Building a Pallet Shed, and Other News from the Plot

We have been collecting pallets since April with the goal of eventually turning them into a shed and, as you can see from the featured image, we are nearly there. Our family worked enthusiastically and tirelessly (and without being put under any duress) to build our shed over a very cold weekend at the beginning of December. We are very grateful for all the effort they put in. There are a few little jobs that still need doing, such as window covers and flooring, and I am currently in the process of staining the wood with preservative.

Most of the materials used were collected via FreecycleFreegle or items friends were throwing away. This shed is literally built from other people’s rubbish!

Dad and Rob put in the initial work on the Friday levelling the ground and laying paving slabs and base pallets. The cavalry arrived the following day when the epic shed building adventure began in earnest.

The shed is 1 3/5 pallets high at the front, and 1 2/5 pallets high at the back to create an angle for the pitched roof.

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I am using Cuprinol wood stains for both the interior and exterior. The inside is in Lavender (the result of panic buying the colour in front of me when overwhelmed by choice in Jewson. Hopefully it will dry a few shades darker than the photograph shows) and Silver Copse on the outside (technically a fence stain but I am not sure what the difference is between shed and fence stain).

I will post more photographs as we progress. Another exterior coat is definitely needed.

Even though the shed is not yet ready to admit visitors, it is proudly sporting a Whole Plotta Love doormat in anticipation of the hordes of people who will no doubt come to admire it.

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In other news from the plot, I have dug over the old pumpkin bed and covered it ready for spring use. I am yet to dig our other beds, but I have mulched our raspberry and currant canes with woodchip. I am a little concerned that they are planted in the soggiest and shadiest part of the plot, but it was the only bed we had available when we were given them. We will just have to keep an eye on them.

We have also recently lost all of our Brussel sprouts to mice. The bed was fenced and netted, but the mice burrowed up beside them.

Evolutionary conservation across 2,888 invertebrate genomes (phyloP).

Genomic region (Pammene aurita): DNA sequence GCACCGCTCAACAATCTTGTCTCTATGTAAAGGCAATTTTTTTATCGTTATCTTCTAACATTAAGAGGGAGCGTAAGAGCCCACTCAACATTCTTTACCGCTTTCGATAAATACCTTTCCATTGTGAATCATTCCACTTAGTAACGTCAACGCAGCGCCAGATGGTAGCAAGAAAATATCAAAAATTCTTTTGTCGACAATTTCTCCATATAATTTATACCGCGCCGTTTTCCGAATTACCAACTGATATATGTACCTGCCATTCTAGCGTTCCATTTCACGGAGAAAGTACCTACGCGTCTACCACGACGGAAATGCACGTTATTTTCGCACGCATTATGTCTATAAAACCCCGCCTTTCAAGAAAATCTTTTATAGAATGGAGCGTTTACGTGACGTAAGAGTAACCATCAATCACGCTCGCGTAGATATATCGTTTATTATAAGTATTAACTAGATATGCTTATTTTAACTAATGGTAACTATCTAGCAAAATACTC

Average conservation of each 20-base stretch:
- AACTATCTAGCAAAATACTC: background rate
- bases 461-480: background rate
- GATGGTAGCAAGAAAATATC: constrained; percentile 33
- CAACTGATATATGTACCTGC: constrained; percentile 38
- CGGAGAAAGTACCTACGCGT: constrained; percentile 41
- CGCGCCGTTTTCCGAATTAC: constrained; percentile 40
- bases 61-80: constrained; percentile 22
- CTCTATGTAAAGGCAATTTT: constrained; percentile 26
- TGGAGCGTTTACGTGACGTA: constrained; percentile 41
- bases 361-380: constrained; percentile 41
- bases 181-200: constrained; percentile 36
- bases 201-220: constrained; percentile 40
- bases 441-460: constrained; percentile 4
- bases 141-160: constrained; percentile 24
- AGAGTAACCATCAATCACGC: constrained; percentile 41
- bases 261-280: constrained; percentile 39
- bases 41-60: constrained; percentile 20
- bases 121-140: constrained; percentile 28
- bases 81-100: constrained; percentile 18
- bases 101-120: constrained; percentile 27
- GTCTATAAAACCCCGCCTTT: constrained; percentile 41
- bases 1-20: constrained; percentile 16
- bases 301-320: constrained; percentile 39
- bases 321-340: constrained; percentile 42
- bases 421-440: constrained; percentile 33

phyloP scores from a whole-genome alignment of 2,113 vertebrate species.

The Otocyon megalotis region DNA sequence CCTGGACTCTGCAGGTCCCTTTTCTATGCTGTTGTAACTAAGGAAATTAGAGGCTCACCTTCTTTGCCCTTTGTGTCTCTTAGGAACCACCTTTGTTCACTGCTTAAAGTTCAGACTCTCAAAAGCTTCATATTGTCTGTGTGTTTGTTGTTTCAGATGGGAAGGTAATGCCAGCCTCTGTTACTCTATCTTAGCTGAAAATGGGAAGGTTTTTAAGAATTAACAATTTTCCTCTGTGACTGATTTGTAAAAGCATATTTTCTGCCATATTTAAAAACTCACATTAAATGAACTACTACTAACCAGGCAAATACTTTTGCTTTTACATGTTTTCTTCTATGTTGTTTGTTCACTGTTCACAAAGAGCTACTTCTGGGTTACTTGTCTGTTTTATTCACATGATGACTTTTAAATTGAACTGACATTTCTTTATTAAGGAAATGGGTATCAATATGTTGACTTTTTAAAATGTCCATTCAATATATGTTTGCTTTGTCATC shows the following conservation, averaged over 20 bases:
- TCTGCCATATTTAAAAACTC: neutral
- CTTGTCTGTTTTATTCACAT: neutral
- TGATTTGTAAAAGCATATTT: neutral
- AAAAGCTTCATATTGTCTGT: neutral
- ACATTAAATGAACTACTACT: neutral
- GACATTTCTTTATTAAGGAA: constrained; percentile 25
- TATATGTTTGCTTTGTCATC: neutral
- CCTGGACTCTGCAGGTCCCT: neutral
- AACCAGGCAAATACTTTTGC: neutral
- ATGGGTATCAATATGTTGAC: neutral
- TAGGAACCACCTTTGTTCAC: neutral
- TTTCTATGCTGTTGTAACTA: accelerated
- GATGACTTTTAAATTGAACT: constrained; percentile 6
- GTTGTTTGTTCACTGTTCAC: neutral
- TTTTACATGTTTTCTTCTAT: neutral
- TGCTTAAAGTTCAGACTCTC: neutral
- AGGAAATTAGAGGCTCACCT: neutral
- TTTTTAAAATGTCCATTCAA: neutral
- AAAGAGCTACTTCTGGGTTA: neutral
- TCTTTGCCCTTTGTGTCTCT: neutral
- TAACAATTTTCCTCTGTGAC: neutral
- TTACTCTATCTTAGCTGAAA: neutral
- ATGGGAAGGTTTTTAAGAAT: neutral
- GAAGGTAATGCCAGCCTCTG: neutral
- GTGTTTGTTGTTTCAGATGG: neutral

Like other areas of the country we also had snow this month. The allotments looked beautiful, but it was also quite destructive. Netted defences and polytunnels really suffered under the weight of snow – we had 2 1/2 inches in total. We walked to the plot a few hours after the snow started falling and tried to rescue as many covers and structures as we could on our own and neighbouring plots. We were too late to save P’s polytunnel.

One advantage of the snowfall was the ability to track rabbit and deer prints and discover their points of entry onto our plot. At this time of year and in such inclement weather we do not mind sacrificing a cabbage or two. Their need is greater than ours so we will wait a little before once again shoring up our defences. We also left food for the birds before returning home.


6 thoughts on “Building a Pallet Shed, and Other News from the Plot

  1. What a great shed…I love that you have used pallets, they are great for so many things…my cousin uses them all around the yard in California, even built herself a potting stand out of them..I am excited for spring to hit your plot…your going to have so many little sprouts of this and that potting up!!! I like the color of the shed…xxkat

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    1. A potting stand sounds like a very good idea! We’ve a number of pallets left over so hopefully we can build a few extra bits and bobs with them. Xx

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    1. Thank you! Do pallet paths get really slippery? It’s something I’ve been thinking about for our really muddy sections as the wood-chip we’ve used just gets churned up.

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      1. um a bit, but not too much – I am careful how I walk. Last year I put old roofing sections on top of the pallets – this wasn’t a good idea as it was slippier and I think rats lived underneath it. This winter we thought about just putting down wood chip paths, but in the end went for pallets again as we had the pallets so it would be cheaper.

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